Shaikh Nahyan Bin Mubarak Al Nahyan, the UAE’s Minister of Culture and Knowledge Development, opened the 7th edition of SIAL Middle East, its staggering pace of growth, establishing it as the fastest-growing food, beverage and hospitality event opened in ADNEC in Abu Dhabi. Image Credit: Ahmed Kutty/Gulf News

Abu Dhabi: Populist waves in the US and Europe, and calls for more protectionist policies could benefit the GCC, especially its food market, as suppliers may look to ink more deals in the Gulf where the political environment is more stable.

According to Joanne Cook, managing director of SIAL Middle East, a growing population in the GCC coupled with stable industries and a stable currency will help attract more suppliers who may be looking to diversify their presence away from the US and Europe.

“There’s a clear intention from some of the major economies in the world to change their economic policies and their trade agreements, and some of these trade agreements are significant… so uncertainty somewhere else in the world can be countered with the GCC’s regional stability,” Cook said.

She added, “[Suppliers] need to think about their mid- and long-term future. Suddenly, what they thought were mid- and long-term strategies have now become quite questionable. The Middle East is a stable customer; we pay, we import a lot, our population continues to grow, and these are the fundamentals you want if you’re looking at places to expand your business.”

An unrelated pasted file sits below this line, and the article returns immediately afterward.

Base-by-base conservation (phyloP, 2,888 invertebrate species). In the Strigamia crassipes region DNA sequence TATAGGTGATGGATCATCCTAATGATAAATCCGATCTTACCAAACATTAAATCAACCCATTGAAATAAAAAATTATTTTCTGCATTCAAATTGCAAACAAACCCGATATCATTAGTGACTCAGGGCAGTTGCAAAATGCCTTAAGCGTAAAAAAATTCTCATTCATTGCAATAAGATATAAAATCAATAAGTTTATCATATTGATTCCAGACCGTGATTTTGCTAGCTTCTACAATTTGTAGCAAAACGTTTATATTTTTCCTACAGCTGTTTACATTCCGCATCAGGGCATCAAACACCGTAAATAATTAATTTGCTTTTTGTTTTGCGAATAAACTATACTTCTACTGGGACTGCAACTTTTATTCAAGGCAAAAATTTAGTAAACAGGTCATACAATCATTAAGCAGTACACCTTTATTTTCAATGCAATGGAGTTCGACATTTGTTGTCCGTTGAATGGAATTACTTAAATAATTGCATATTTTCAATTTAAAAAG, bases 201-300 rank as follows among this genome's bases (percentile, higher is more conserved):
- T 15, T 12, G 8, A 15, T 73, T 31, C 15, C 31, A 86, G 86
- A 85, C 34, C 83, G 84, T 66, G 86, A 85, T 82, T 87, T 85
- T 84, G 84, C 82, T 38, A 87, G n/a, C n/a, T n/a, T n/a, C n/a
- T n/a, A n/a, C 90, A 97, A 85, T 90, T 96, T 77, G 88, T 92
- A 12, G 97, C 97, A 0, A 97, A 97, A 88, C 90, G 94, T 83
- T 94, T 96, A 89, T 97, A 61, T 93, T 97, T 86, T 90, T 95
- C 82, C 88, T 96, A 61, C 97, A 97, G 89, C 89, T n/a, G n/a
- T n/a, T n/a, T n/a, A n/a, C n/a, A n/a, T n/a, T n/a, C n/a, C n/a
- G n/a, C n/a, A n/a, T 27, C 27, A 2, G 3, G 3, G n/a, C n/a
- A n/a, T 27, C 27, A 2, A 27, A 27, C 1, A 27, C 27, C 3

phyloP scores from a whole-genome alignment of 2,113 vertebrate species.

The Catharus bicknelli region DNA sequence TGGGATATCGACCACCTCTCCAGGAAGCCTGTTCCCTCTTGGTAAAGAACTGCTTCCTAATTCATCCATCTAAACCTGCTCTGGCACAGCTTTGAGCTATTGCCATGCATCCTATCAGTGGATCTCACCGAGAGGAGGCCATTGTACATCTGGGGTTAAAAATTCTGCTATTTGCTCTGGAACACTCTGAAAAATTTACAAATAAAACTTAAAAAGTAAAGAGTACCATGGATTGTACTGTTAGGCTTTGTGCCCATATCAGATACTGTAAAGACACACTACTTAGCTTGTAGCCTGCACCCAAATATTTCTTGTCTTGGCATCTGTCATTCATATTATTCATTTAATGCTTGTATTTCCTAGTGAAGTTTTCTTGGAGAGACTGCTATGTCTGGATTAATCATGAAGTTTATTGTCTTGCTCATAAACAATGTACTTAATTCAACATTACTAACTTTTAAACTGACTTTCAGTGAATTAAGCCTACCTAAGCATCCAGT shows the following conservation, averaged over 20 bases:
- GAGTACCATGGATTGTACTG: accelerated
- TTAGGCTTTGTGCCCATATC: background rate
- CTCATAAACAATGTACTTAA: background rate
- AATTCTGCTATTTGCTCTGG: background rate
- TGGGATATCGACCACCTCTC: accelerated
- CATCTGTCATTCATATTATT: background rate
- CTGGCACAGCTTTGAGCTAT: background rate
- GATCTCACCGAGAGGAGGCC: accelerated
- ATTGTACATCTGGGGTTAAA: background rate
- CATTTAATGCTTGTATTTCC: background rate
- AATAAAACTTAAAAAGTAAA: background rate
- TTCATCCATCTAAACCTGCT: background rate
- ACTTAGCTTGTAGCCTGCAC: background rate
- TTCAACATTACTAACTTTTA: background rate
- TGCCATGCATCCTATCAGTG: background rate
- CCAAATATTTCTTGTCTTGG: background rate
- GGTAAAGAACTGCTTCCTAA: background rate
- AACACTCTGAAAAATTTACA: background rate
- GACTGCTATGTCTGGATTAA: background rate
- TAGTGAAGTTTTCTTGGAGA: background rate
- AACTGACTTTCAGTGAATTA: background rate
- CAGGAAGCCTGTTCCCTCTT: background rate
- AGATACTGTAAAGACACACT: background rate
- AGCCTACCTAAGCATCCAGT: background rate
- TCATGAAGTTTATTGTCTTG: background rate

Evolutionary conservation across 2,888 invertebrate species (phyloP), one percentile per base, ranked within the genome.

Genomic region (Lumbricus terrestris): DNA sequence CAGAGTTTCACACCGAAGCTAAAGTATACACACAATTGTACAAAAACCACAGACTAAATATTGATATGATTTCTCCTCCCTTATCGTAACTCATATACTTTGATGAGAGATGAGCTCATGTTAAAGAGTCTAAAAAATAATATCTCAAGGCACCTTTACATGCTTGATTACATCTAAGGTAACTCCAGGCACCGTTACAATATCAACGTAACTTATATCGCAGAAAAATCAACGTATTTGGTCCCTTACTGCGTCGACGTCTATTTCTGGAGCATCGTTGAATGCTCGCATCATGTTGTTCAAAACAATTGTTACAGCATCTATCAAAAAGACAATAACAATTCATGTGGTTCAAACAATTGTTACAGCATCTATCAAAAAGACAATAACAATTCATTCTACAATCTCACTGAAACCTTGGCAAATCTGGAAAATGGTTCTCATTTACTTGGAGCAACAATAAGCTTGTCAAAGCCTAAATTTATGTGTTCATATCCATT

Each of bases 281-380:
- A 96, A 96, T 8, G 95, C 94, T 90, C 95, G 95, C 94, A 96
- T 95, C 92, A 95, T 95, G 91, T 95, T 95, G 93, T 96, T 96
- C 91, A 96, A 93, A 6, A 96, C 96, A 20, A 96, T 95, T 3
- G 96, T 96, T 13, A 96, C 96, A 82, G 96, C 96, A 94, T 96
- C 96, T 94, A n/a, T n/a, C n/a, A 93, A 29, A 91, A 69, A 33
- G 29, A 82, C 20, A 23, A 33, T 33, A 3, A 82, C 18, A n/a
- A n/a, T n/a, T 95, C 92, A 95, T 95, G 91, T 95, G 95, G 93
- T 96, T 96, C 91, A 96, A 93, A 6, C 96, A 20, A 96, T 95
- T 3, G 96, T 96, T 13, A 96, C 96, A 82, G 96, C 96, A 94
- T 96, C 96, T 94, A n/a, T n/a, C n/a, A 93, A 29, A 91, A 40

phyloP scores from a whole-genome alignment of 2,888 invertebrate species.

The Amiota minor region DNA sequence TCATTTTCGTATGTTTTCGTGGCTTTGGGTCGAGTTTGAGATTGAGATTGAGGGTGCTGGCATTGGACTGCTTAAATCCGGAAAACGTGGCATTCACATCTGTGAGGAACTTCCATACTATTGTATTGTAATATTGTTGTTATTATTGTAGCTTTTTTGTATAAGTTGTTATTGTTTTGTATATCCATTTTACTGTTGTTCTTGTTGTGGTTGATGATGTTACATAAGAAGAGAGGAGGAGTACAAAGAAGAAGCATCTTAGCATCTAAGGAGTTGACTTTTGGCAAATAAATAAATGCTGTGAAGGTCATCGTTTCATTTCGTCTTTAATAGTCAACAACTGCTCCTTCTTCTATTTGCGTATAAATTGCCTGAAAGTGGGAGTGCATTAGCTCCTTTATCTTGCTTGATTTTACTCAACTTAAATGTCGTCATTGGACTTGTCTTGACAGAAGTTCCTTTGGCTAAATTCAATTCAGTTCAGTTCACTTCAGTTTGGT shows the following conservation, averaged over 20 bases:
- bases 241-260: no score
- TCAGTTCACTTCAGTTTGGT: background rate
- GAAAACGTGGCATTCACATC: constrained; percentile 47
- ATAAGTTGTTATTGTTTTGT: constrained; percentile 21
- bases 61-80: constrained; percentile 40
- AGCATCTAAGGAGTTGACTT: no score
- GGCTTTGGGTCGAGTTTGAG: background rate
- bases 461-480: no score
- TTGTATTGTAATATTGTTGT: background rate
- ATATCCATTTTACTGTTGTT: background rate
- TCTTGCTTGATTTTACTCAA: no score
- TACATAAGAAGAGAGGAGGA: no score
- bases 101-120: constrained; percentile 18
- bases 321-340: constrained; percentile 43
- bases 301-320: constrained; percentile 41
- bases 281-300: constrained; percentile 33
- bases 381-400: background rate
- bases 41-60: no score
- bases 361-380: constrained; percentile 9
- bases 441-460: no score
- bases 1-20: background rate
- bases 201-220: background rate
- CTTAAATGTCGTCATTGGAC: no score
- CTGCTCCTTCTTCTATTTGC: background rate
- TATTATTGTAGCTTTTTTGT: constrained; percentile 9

On Monday, populism gained even more momentum in Europe as Italians voted against constitutional changed backed by the government.

This followed votes by the UK to leave the European Union, and the US vote to elect Donald Trump as the country’s next president, as more Europeans and Americans rally behind protectionist policies.

“Absolutely; [the GCC] becomes more attractive as the rest of the world becomes more uncertain. And we’re a big buyer, so we don’t need to protect the same way [as suppliers do]… Our grand plans such as the Expo 2020 and the World Cup in Qatar are still in play, even though some plans are pushed. In other countries, those plans have disappeared or policies are about to change where people who thought they had solid long-term plans have big question marks,” Cook said.

She was speaking on Monday at SIAL Middle East, a business trade event for the food industry, which is taking place in Abu Dhabi in its seventh edition. The event is expected to see over 20,000 visitors and 950 exhibitors over its three-day run.

The exhibition comes as Abu Dhabi aims to reinforce its position as a key trading hub in the Middle East, and boost its food security. According to research from Economic Intelligent Unit, food imports in the GCC are expected to reach $53.1 billion in the next four years.

Thamer Al Qasimi, chairman of the organising committee of SIAL 2016, said, “Innovative international production processes, strategies and quality products have all been incorporated into SIAL 2016 to highlight how the supply and demand gap can be closed throughout the region, which has been exasperated by the growth in population, changing consumption demands, increasing income levels and adverse environmental changes.”

The event was inaugurated by Shaikh Nahyan Bin Mubarak Al Nahyan, the UAE’s Minister of Culture and Knowledge Development.